Ephesians 2:3—"were by nature children of wrath." But nature may be inherent or acquired. By nature a person does what he is in the habit of doing. When you began to drive a car, you were awkward; but by practice you reached the point where it became a part of your nature to do things a certain way. You were not born talking; but you learned to talk, and then it was natural for you to talk. If you will read verses 1, 2, 3, of Eph. 2, you will see how these people became children of wrath by nature. But even if by birth we inherited the wrath of God, that does not mean that it requires a direct impact of the Holy Spirit on the sinner to remove God's wrath. God's wrath is not in the sinner. Does it not sound absurd to say that a direct operation of the Spirit in the sinner's heart would remove wrath from God's mind? In Eph. 5:1-5 Paul mentions a number of sins, and then adds, "for because of these things cometh the wrath of God upon the sons of disobedience." It is not because of what we inherit, but because of what we do, or fail to do. (See also Col. 3:5-6).

Some confusion arises from putting undue stress on certain terms used in reference to the process of becoming children of God. Here are some of the terms used: born again, created, conversion, turn from darkness to light, turn from power of Satan unto God, translated into kingdom, obey from the heart, believe and be baptized, repent and be baptized, believe and turn to the Lord, baptized into Christ. All these terms refer to the same thing, that is, how people become children of God. To give a meaning to any of the terms that makes void the other terms, or any one of them, is, beyond question, wrong. And every advocate of the direct operation of the Spirit does that very thing. As an illustration, take "born again" and "created." When they talk of being created, they put a stress on it that puts born again out of the picture; and the reverse when they talk about being born again. A literal birth and a literal creation are two different things. The change in becoming a Christian is so great that it may be figuratively spoken of as being born again or as being created. Neither term, when applied to becoming a Christian, expresses a literal act. So far as the record shows, the apostles never told sinners that they must be born again, or that they must be created. To sinners they said, "Repent ye, and be baptized every one of you in the name of Jesus Christ unto the remission of your sins; and ye shall receive the gift of the Holy Spirit." (Acts 2:38). "Repent ye, therefore, and turn again, that your sins may be blotted out, so that there may come seasons of refreshing from the presence of the Lord." (Acts 3:19). Inspired Ananias said to Saul, "And now why tarriest thou? Arise, and be baptized, and wash away thy sins, calling on his name." (Acts 22:16). They called their converts saints, new born babe's, children of God, and new creatures, and told them that they had been baptized into Christ, and had been translated out of the kingdom of darkness into the kingdom of Christ.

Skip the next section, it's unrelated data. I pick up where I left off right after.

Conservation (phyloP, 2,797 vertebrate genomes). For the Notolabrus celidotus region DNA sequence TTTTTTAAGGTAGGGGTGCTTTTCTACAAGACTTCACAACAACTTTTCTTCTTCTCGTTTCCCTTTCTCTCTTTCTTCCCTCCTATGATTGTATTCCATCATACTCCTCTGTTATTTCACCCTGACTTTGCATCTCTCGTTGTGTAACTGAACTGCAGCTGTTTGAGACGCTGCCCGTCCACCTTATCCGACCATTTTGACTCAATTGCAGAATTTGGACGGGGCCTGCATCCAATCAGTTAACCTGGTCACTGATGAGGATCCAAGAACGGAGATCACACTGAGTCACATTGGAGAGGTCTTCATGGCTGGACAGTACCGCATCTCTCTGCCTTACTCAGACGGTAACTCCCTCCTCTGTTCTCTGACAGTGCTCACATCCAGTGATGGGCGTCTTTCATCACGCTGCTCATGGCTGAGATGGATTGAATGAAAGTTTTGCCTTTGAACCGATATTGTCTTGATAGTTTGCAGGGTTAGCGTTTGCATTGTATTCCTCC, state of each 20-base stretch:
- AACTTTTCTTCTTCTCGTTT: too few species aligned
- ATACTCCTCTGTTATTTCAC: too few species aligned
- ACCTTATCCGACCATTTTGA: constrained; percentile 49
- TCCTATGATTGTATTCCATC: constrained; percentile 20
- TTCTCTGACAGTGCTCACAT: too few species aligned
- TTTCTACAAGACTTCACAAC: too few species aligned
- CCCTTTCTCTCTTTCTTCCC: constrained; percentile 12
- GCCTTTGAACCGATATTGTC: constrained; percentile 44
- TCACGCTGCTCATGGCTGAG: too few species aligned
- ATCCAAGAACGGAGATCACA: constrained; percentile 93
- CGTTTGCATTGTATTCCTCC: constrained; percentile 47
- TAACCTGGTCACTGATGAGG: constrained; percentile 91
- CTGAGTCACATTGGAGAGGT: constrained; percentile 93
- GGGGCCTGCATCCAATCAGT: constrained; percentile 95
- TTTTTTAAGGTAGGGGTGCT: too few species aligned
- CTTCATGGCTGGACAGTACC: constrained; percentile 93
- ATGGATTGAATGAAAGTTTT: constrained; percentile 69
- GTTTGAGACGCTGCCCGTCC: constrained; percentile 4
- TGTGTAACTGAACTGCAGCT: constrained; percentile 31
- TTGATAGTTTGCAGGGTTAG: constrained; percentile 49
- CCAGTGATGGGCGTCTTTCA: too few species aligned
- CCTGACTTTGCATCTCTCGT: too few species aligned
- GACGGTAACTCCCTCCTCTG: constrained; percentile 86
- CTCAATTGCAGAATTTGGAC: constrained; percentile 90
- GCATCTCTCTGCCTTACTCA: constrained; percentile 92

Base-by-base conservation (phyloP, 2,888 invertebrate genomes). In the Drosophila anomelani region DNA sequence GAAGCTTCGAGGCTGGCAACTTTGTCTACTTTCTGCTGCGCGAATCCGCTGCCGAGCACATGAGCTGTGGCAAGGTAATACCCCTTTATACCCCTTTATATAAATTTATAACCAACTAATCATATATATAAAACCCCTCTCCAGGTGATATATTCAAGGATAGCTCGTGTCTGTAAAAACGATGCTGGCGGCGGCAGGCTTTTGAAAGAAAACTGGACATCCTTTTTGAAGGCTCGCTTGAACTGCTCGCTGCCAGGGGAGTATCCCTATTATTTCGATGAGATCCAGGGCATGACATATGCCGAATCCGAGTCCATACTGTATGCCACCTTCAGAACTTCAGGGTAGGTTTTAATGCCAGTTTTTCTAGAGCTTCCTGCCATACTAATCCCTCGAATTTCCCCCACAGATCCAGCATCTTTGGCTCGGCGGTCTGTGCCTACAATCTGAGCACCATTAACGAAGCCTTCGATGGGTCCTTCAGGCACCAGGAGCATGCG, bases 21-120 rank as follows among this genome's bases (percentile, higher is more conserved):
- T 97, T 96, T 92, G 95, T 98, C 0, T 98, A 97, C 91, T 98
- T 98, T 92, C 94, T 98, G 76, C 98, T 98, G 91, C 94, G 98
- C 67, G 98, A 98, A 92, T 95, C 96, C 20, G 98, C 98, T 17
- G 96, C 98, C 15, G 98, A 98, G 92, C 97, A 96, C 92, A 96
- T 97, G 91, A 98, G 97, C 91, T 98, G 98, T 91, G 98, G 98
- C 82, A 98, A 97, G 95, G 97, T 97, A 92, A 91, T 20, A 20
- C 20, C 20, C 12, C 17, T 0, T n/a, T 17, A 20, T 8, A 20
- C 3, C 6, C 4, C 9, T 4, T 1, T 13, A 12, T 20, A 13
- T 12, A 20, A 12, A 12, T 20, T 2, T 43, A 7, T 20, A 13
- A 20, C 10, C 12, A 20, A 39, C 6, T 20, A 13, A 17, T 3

There is one truth which is necessary to observe in studying the Bible, which denominational preachers seem never to learn, and that is, that commands are given in plain, unfigurative language, but conditions and relationships are frequently expressed in highly figurative language. No inspired man ever commanded an inquiring sinner to become a branch of the vine, or to become a sheep, or to become a child of God by being born again, or to become a member of the Lord's body, or to become a new creature, or to become a stone in God's temple, or to become an epistle of Christ, or to be a graft; but these terms are all applied to Christians. Figures of speech abound in the epistles; but if you want to read what inspired men in plain unfigurative language told sinners to do, read the book of Acts. Figures of speech abound in many speeches Jesus made, but there is no figurative language in the commands he gave the apostles in the great commission. Yet people will turn away from the plain commands and promises of Jesus and his apostles and hang their hopes of heaven on fanciful interpretations of figures of speech. These figures of speech enlarge the views of the Christian and comfort him in his struggles and trials, but no figure of speech tells a sinner what to do to be saved. Think on these things.